Is he right? I can see it with my own eyes with the Yankees. The game is more business than fun. Is it happening to the Red Sox too? Did Kevin Millar mean more to the Red Sox than we care to admit? Johnny Damon and Alan Embree too?
Baseball is a mix of many things. Skill, hard work, fundamentals, coaching, willingness to be coached, power, quickness, the list goes on.
There also are intangibles. Things like fulfillment, joy, love of baseball, happiness again, the list goes on.
Just how much do these intangibles factor into performance? If baseball as a job is anything like other career choices, it must help to love what you do. Having a good work environment (it is different for everyone) must be a plus too. Your co-workers/teammates have to play a big part in it, right
Just what makes a good recipe? We’ve heard it countless times over the past week, the Yankees spent $200m this year and have nothing to show for it. Well the Red Sox, despite spending 30% less than the Yankees, still spent $130m. That is a ton of cash and proves that payroll alone guarantees nothing. All-Stars 1-9 mean nothing by themselves. There is more to it.
I wonder if Bill James has a formula or equation for this. Perhaps a personality profile of each player on every championship team. What combination turned into a successful mix? Would that be too hard to do? Certainly personality mix alone couldn’t mean everything otherwise the next World Series winner might consist of guys like Bob Uecker at every position.
As for the Red Sox, isn’t David Ortiz capable of childish joy? Aren’t there plenty of character guys on the Red Sox (or weren’t there in 2006)? Someone figure this out, please.
Edit: The news yesterday of Cory Lidle’s passing stinks. My thoughts to his family.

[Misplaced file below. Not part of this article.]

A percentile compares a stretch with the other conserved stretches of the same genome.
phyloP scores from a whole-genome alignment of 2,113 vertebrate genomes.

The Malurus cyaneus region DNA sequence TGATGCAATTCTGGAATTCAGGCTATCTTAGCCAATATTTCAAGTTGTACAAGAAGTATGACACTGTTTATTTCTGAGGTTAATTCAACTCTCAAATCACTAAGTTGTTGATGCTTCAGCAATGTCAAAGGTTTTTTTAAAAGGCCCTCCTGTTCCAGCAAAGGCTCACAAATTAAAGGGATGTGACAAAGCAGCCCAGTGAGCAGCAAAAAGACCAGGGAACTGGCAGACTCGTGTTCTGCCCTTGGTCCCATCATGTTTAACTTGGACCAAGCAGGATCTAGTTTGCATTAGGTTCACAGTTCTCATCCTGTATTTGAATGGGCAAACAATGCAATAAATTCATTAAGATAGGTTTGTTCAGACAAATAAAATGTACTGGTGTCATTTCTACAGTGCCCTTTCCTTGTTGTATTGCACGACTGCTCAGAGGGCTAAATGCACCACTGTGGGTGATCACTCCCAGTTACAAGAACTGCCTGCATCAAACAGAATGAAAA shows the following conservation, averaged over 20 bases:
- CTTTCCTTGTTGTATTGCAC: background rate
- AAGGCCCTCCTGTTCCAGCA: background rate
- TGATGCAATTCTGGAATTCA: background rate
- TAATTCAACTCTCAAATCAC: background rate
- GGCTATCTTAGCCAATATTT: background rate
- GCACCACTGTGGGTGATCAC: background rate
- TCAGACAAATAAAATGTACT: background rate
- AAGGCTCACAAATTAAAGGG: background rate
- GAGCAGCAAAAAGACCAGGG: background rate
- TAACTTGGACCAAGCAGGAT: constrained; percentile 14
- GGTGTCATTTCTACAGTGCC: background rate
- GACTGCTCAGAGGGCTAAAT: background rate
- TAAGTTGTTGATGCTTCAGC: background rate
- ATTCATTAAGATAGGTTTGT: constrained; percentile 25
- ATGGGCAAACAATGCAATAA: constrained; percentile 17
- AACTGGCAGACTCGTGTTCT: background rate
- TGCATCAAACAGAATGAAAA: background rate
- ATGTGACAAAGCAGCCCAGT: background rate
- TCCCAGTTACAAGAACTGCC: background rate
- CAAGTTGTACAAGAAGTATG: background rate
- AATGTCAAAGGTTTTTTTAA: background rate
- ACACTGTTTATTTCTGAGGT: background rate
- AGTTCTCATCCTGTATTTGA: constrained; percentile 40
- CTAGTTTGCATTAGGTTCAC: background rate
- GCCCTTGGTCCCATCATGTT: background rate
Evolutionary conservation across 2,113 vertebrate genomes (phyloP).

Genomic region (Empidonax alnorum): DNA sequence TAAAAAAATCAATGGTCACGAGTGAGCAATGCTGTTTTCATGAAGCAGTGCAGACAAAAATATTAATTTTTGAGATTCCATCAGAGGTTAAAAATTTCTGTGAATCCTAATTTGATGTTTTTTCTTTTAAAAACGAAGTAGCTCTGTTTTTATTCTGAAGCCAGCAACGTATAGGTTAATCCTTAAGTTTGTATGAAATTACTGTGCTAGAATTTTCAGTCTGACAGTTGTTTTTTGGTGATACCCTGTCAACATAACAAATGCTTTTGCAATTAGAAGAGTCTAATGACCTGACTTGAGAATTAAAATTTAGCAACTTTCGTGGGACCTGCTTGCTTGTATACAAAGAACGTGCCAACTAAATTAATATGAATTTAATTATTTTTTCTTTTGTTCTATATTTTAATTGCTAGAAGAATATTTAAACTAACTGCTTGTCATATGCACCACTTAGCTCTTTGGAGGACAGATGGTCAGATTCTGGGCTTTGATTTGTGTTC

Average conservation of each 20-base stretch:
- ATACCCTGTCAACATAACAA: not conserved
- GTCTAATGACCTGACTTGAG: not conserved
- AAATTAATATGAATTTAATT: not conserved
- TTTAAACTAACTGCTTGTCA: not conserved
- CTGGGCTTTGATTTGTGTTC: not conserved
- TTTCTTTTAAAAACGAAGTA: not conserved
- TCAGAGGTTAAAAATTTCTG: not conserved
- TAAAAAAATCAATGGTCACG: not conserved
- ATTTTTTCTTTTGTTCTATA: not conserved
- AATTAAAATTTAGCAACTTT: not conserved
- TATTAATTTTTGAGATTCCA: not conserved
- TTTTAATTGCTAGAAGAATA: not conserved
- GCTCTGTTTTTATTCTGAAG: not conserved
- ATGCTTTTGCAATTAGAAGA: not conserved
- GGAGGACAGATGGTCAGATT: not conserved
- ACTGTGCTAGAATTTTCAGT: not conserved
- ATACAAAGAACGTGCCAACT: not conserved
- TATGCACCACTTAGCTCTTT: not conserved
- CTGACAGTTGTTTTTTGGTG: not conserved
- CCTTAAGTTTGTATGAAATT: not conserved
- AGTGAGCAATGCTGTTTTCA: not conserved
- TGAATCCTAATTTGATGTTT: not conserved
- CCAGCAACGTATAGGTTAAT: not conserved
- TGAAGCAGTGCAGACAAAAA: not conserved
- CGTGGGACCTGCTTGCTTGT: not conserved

Which Way to Go
I was thinking about how the Red Sox could improve their starting pitching the other day. It dawned on me that free agent studs (this year’s class anyway) might not be the best method. I’ve identified Andy Pettitte, Jason Schmidt and Barry Zito as the 3 available starters as the most likely to command the highest dollars.
Let’s assume the Red Sox signed all 3. This is purely for sake of my conclusion as I know there is no way they’ll sign all 3 and most likely, any of them. But again, let’s assume they sign all 3.
Just what can we expect in 2007 for these guys?
Pettitte is the only one with intense AL East experience, but he had some injury concerns in 2004 and despite pitching in the NL Central in 2006, posted a 4.20 ERA while going 14-13.
What price would you pay for Pettitte? The asking will probably be around $10m a year.
Schimidt is going to be 34, but has pitched fairly well over the past 5 years. His 2005 was a step back from his unbelievable 2004 season, but he rebounded to start 32 games in 2006 going 11-9 with a 3.59 ERA. But again, that ERA (4.40 in 2005) is in the NL West. How will that hold up in the AL East, especially for a career NLer.
I say he gets $8-9m a year.
Lastly there is Zito. Zito has been super durable over his first 7 major league seasons. There are a few concerns that I’ve noticed. First off, he has pitched 200+ innings isnce he was 23 years old. His former teammate Mark Mulder is now experiencing a breakdown possibly (just a guess) as a result of such a high workload at an early age. Additionally, his ERA, once in the 2.70-3.50 range, has been at 4.48, 3.86 and 3.83 over the past 3 years.
His strikeout to walk ratio has gotten worse (fewer K’s, more BB’s) and for those believing in the value of a good win-loss record, he has gone 55-45 over the past 4 years. Not bad, but a far cry from his 47-17 record the 3 years prior.
He will probably get the most of this trio because of his age (29 in 2007). Perhaps $13-$14 per.
So let’s say the Red Sox get all 3.